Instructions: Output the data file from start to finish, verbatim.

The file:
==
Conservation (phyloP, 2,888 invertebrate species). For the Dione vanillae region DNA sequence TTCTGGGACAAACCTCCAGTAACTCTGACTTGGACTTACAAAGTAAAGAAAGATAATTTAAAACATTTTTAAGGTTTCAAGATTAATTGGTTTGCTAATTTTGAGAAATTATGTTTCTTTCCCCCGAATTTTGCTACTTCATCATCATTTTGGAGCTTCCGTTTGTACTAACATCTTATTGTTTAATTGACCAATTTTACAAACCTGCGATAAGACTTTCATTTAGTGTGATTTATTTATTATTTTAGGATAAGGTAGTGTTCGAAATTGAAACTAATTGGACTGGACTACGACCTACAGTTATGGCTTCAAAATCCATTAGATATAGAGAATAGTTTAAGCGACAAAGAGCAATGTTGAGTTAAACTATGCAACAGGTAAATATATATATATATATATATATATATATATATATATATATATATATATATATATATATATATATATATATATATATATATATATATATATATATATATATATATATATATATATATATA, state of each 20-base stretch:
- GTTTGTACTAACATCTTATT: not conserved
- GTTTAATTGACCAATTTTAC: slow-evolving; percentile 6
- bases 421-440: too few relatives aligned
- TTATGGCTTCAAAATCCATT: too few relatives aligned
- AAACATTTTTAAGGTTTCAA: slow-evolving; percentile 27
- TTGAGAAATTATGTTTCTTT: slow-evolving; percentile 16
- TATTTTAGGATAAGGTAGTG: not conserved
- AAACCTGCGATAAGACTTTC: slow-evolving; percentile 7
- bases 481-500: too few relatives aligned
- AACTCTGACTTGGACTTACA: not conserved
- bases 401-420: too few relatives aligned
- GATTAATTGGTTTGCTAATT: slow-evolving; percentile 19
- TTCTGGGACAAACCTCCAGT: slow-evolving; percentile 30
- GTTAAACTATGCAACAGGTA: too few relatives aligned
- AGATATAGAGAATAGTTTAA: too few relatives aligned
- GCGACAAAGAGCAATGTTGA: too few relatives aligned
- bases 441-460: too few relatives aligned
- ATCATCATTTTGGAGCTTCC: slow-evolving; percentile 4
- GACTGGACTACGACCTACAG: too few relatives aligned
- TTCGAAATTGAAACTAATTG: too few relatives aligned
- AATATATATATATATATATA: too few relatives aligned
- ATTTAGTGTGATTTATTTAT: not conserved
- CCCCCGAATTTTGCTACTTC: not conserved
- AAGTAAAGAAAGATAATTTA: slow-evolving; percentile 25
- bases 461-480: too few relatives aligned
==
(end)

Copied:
Conservation (phyloP, 2,888 invertebrate species). For the Dione vanillae region DNA sequence TTCTGGGACAAACCTCCAGTAACTCTGACTTGGACTTACAAAGTAAAGAAAGATAATTTAAAACATTTTTAAGGTTTCAAGATTAATTGGTTTGCTAATTTTGAGAAATTATGTTTCTTTCCCCCGAATTTTGCTACTTCATCATCATTTTGGAGCTTCCGTTTGTACTAACATCTTATTGTTTAATTGACCAATTTTACAAACCTGCGATAAGACTTTCATTTAGTGTGATTTATTTATTATTTTAGGATAAGGTAGTGTTCGAAATTGAAACTAATTGGACTGGACTACGACCTACAGTTATGGCTTCAAAATCCATTAGATATAGAGAATAGTTTAAGCGACAAAGAGCAATGTTGAGTTAAACTATGCAACAGGTAAATATATATATATATATATATATATATATATATATATATATATATATATATATATATATATATATATATATATATATATATATATATATATATATATATATATATATATATATATATATA, state of each 20-base stretch:
- GTTTGTACTAACATCTTATT: not conserved
- GTTTAATTGACCAATTTTAC: slow-evolving; percentile 6
- bases 421-440: too few relatives aligned
- TTATGGCTTCAAAATCCATT: too few relatives aligned
- AAACATTTTTAAGGTTTCAA: slow-evolving; percentile 27
- TTGAGAAATTATGTTTCTTT: slow-evolving; percentile 16
- TATTTTAGGATAAGGTAGTG: not conserved
- AAACCTGCGATAAGACTTTC: slow-evolving; percentile 7
- bases 481-500: too few relatives aligned
- AACTCTGACTTGGACTTACA: not conserved
- bases 401-420: too few relatives aligned
- GATTAATTGGTTTGCTAATT: slow-evolving; percentile 19
- TTCTGGGACAAACCTCCAGT: slow-evolving; percentile 30
- GTTAAACTATGCAACAGGTA: too few relatives aligned
- AGATATAGAGAATAGTTTAA: too few relatives aligned
- GCGACAAAGAGCAATGTTGA: too few relatives aligned
- bases 441-460: too few relatives aligned
- ATCATCATTTTGGAGCTTCC: slow-evolving; percentile 4
- GACTGGACTACGACCTACAG: too few relatives aligned
- TTCGAAATTGAAACTAATTG: too few relatives aligned
- AATATATATATATATATATA: too few relatives aligned
- ATTTAGTGTGATTTATTTAT: not conserved
- CCCCCGAATTTTGCTACTTC: not conserved
- AAGTAAAGAAAGATAATTTA: slow-evolving; percentile 25
- bases 461-480: too few relatives aligned